Solar, Thermal, Energy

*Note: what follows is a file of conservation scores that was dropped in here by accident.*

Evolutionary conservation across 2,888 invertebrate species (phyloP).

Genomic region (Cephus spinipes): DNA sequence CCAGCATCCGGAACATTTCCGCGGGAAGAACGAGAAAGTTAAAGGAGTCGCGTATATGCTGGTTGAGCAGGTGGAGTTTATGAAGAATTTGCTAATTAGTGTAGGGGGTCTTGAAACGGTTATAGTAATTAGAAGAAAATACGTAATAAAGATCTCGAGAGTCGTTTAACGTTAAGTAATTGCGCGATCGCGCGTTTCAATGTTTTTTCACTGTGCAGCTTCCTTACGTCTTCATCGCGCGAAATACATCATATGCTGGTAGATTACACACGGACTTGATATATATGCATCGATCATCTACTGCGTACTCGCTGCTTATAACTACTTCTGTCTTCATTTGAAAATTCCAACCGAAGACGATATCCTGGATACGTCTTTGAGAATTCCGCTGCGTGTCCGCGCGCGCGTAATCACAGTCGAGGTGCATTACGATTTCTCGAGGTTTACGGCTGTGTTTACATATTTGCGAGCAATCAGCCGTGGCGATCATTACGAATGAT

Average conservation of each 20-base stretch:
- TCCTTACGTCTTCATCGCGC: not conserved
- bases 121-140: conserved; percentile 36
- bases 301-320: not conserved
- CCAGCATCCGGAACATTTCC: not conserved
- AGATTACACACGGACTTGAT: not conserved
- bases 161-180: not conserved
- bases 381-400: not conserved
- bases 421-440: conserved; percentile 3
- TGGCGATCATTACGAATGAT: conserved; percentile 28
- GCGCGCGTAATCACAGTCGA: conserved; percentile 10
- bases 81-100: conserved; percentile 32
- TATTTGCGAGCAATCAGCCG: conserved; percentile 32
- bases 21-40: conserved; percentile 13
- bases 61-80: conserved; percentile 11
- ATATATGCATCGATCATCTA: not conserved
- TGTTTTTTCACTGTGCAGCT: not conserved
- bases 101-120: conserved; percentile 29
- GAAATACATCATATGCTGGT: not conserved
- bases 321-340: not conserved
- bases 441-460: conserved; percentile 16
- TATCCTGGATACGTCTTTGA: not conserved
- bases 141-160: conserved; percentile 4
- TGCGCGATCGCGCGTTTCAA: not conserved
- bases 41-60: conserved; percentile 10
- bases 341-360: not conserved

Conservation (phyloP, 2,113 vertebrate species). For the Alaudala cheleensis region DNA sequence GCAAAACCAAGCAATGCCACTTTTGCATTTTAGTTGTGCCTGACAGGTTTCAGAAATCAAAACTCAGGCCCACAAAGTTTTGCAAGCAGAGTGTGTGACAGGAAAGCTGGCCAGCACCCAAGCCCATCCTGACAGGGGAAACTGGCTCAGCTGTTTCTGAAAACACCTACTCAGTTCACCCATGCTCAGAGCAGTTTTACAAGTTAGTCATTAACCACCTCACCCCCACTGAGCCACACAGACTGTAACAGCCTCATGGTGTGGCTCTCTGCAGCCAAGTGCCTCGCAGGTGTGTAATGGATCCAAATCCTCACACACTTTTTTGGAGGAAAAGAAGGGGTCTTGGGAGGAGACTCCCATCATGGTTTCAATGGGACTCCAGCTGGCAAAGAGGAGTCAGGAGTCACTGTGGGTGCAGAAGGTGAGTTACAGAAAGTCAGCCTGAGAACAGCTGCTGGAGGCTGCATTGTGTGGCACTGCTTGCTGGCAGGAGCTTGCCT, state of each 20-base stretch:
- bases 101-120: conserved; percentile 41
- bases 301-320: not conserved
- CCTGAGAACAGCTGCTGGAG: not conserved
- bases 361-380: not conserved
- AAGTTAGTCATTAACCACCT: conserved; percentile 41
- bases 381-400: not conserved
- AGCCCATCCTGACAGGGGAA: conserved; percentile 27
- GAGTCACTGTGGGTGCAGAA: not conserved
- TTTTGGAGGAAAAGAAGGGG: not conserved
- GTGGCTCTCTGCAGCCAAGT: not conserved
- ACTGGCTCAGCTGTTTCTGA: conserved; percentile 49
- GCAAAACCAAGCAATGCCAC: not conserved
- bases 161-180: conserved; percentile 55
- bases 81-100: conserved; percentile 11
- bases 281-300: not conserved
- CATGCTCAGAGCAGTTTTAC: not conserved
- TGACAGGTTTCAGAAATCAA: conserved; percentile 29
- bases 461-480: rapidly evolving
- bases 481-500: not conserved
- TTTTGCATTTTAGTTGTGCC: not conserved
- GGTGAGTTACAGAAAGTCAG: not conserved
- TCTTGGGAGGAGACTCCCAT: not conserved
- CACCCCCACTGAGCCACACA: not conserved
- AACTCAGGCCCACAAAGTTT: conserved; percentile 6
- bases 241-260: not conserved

This paper documents the performance of three different active flat plate solar thermal air collectors that were designed, built, and installed on the roof of a university building. The three collectors circulate air and use small fans for capturing and delivering supplemental heat for the building. These collectors are part of a larger solar energy installation used in a university setting for teaching and research about renewable energy. Each collector has a different configuration to illustrate how a solar collector’s design impacts its ability to capture thermal energy. A web-based building automation system provides real time data on solar collector performance that can be used by students and researchers. The three new collectors achieved 20% to 25% energy conversion efficiency when analyzed according to ASHRAE Standard 93 “Methods Of Testing To Determine The Thermal Performance Of Solar Collectors”. Testing also showed that the amount of air flowing through the collectors had a significant impact on overall performance. The solar collectors also achieved an energy factor (the ratio of heat collected to fan power) of approximately 5, effectively demonstrating the viability of solar thermal technologies.